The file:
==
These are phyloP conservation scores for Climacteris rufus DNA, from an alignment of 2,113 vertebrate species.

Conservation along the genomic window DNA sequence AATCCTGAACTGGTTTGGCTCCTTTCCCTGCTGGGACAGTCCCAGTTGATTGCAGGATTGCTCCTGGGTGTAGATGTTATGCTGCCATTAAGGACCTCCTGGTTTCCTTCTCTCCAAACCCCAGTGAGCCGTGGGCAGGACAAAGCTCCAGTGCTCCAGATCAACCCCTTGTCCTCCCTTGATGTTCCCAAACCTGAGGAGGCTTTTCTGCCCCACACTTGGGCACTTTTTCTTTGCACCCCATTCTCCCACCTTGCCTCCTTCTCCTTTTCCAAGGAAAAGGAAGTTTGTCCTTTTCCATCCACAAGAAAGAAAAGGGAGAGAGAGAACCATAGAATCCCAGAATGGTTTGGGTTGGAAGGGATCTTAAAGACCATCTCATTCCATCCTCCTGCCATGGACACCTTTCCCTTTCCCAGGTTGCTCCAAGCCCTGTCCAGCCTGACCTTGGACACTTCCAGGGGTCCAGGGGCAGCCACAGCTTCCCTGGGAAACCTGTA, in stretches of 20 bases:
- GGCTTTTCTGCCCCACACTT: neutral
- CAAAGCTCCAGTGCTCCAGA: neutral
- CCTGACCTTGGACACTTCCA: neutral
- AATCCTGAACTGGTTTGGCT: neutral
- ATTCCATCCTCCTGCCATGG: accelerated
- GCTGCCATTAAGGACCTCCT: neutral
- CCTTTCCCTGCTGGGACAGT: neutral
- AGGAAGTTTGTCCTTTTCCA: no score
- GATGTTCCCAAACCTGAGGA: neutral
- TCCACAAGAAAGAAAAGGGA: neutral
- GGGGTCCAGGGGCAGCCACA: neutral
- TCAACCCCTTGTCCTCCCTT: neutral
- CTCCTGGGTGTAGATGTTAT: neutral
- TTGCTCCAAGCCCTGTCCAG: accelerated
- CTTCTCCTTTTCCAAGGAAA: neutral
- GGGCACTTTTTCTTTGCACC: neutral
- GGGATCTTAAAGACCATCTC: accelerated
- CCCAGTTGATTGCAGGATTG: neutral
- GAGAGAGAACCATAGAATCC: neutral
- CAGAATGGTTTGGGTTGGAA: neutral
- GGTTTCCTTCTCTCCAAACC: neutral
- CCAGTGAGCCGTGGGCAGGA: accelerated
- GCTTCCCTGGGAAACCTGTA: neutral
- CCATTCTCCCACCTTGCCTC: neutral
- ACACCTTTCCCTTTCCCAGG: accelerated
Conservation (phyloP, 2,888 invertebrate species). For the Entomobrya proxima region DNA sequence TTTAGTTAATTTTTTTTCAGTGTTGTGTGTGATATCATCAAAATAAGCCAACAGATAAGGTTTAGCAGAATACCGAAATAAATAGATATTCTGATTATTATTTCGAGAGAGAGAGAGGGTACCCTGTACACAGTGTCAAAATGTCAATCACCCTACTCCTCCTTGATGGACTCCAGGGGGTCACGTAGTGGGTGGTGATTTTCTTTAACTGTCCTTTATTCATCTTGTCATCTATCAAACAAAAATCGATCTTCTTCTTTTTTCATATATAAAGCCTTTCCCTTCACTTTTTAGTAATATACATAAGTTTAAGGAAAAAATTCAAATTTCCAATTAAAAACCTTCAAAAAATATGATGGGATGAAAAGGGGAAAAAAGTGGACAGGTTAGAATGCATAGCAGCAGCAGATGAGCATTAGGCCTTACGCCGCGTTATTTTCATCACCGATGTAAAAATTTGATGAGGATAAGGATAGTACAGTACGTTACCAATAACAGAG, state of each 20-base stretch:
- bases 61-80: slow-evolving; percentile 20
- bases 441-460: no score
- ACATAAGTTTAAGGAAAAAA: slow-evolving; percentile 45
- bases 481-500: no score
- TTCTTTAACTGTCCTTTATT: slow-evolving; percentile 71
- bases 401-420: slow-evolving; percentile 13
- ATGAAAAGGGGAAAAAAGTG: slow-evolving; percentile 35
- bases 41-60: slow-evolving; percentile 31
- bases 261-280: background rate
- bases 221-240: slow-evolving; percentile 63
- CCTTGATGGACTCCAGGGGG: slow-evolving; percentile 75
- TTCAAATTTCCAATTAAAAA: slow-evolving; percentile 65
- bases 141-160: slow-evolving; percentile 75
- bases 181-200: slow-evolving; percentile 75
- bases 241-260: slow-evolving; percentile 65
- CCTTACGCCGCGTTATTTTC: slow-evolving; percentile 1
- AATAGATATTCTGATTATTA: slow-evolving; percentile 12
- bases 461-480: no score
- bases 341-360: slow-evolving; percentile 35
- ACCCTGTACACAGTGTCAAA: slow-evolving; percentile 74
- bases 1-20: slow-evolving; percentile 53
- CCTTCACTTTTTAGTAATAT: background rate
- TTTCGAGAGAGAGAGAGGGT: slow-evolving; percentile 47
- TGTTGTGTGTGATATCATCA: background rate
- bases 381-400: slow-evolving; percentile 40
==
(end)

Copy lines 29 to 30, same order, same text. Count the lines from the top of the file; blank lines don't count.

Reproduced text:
- bases 61-80: slow-evolving; percentile 20
- bases 441-460: no score